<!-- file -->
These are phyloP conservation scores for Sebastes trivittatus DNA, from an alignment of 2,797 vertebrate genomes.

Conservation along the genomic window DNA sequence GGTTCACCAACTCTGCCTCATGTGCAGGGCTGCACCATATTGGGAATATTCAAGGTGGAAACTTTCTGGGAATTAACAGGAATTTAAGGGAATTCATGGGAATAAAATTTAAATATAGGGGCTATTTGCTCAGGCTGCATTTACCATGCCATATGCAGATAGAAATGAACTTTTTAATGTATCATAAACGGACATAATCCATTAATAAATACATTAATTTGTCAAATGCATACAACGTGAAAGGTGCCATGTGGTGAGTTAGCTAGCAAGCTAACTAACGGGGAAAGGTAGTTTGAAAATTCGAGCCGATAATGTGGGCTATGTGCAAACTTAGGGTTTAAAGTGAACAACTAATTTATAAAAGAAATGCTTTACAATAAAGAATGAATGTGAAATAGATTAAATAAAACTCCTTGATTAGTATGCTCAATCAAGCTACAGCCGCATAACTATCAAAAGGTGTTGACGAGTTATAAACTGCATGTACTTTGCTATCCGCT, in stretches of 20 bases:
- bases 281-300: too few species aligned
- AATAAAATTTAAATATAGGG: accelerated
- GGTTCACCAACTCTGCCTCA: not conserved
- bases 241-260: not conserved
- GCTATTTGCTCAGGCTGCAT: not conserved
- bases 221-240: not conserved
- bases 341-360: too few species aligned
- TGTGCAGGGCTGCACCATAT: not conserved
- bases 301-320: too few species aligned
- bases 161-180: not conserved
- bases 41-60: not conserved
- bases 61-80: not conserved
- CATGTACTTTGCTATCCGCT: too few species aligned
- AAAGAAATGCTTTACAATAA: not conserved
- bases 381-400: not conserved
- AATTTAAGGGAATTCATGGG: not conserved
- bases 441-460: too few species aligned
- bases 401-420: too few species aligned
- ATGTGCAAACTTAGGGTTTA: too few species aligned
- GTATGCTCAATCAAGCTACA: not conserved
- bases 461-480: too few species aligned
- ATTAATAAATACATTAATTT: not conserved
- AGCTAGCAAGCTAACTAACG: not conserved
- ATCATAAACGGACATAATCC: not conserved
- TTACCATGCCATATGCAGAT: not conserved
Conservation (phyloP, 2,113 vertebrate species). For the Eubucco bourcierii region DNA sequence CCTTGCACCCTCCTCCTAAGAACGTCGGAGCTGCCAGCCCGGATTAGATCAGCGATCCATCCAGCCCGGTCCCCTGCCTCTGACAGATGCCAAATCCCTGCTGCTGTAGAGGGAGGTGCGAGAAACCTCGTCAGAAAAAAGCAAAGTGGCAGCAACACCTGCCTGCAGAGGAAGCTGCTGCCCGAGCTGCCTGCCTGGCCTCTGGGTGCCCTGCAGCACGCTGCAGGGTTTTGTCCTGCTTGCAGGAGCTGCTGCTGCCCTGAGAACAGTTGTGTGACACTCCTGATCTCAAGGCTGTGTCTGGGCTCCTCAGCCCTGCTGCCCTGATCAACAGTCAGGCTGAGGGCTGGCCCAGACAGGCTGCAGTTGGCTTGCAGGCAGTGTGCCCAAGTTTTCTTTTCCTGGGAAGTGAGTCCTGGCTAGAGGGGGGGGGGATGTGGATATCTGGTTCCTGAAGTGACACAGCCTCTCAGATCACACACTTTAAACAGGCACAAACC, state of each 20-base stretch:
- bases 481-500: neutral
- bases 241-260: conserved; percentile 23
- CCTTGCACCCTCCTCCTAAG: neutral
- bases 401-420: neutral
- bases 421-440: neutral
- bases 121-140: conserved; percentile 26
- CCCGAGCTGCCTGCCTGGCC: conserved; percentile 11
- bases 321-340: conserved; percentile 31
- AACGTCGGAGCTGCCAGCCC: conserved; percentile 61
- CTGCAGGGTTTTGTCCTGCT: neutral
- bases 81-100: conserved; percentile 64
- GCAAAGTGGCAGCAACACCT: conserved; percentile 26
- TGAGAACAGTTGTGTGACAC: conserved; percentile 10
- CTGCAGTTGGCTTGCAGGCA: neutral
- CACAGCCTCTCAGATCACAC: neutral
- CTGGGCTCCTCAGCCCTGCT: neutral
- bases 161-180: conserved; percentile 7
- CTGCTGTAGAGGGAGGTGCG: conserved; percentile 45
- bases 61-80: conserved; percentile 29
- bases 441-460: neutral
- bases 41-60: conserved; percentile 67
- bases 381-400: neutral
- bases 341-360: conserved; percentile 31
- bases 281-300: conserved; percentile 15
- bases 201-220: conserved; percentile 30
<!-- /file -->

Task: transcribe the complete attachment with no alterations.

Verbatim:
These are phyloP conservation scores for Sebastes trivittatus DNA, from an alignment of 2,797 vertebrate genomes.

Conservation along the genomic window DNA sequence GGTTCACCAACTCTGCCTCATGTGCAGGGCTGCACCATATTGGGAATATTCAAGGTGGAAACTTTCTGGGAATTAACAGGAATTTAAGGGAATTCATGGGAATAAAATTTAAATATAGGGGCTATTTGCTCAGGCTGCATTTACCATGCCATATGCAGATAGAAATGAACTTTTTAATGTATCATAAACGGACATAATCCATTAATAAATACATTAATTTGTCAAATGCATACAACGTGAAAGGTGCCATGTGGTGAGTTAGCTAGCAAGCTAACTAACGGGGAAAGGTAGTTTGAAAATTCGAGCCGATAATGTGGGCTATGTGCAAACTTAGGGTTTAAAGTGAACAACTAATTTATAAAAGAAATGCTTTACAATAAAGAATGAATGTGAAATAGATTAAATAAAACTCCTTGATTAGTATGCTCAATCAAGCTACAGCCGCATAACTATCAAAAGGTGTTGACGAGTTATAAACTGCATGTACTTTGCTATCCGCT, in stretches of 20 bases:
- bases 281-300: too few species aligned
- AATAAAATTTAAATATAGGG: accelerated
- GGTTCACCAACTCTGCCTCA: not conserved
- bases 241-260: not conserved
- GCTATTTGCTCAGGCTGCAT: not conserved
- bases 221-240: not conserved
- bases 341-360: too few species aligned
- TGTGCAGGGCTGCACCATAT: not conserved
- bases 301-320: too few species aligned
- bases 161-180: not conserved
- bases 41-60: not conserved
- bases 61-80: not conserved
- CATGTACTTTGCTATCCGCT: too few species aligned
- AAAGAAATGCTTTACAATAA: not conserved
- bases 381-400: not conserved
- AATTTAAGGGAATTCATGGG: not conserved
- bases 441-460: too few species aligned
- bases 401-420: too few species aligned
- ATGTGCAAACTTAGGGTTTA: too few species aligned
- GTATGCTCAATCAAGCTACA: not conserved
- bases 461-480: too few species aligned
- ATTAATAAATACATTAATTT: not conserved
- AGCTAGCAAGCTAACTAACG: not conserved
- ATCATAAACGGACATAATCC: not conserved
- TTACCATGCCATATGCAGAT: not conserved
Conservation (phyloP, 2,113 vertebrate species). For the Eubucco bourcierii region DNA sequence CCTTGCACCCTCCTCCTAAGAACGTCGGAGCTGCCAGCCCGGATTAGATCAGCGATCCATCCAGCCCGGTCCCCTGCCTCTGACAGATGCCAAATCCCTGCTGCTGTAGAGGGAGGTGCGAGAAACCTCGTCAGAAAAAAGCAAAGTGGCAGCAACACCTGCCTGCAGAGGAAGCTGCTGCCCGAGCTGCCTGCCTGGCCTCTGGGTGCCCTGCAGCACGCTGCAGGGTTTTGTCCTGCTTGCAGGAGCTGCTGCTGCCCTGAGAACAGTTGTGTGACACTCCTGATCTCAAGGCTGTGTCTGGGCTCCTCAGCCCTGCTGCCCTGATCAACAGTCAGGCTGAGGGCTGGCCCAGACAGGCTGCAGTTGGCTTGCAGGCAGTGTGCCCAAGTTTTCTTTTCCTGGGAAGTGAGTCCTGGCTAGAGGGGGGGGGGATGTGGATATCTGGTTCCTGAAGTGACACAGCCTCTCAGATCACACACTTTAAACAGGCACAAACC, state of each 20-base stretch:
- bases 481-500: neutral
- bases 241-260: conserved; percentile 23
- CCTTGCACCCTCCTCCTAAG: neutral
- bases 401-420: neutral
- bases 421-440: neutral
- bases 121-140: conserved; percentile 26
- CCCGAGCTGCCTGCCTGGCC: conserved; percentile 11
- bases 321-340: conserved; percentile 31
- AACGTCGGAGCTGCCAGCCC: conserved; percentile 61
- CTGCAGGGTTTTGTCCTGCT: neutral
- bases 81-100: conserved; percentile 64
- GCAAAGTGGCAGCAACACCT: conserved; percentile 26
- TGAGAACAGTTGTGTGACAC: conserved; percentile 10
- CTGCAGTTGGCTTGCAGGCA: neutral
- CACAGCCTCTCAGATCACAC: neutral
- CTGGGCTCCTCAGCCCTGCT: neutral
- bases 161-180: conserved; percentile 7
- CTGCTGTAGAGGGAGGTGCG: conserved; percentile 45
- bases 61-80: conserved; percentile 29
- bases 441-460: neutral
- bases 41-60: conserved; percentile 67
- bases 381-400: neutral
- bases 341-360: conserved; percentile 31
- bases 281-300: conserved; percentile 15
- bases 201-220: conserved; percentile 30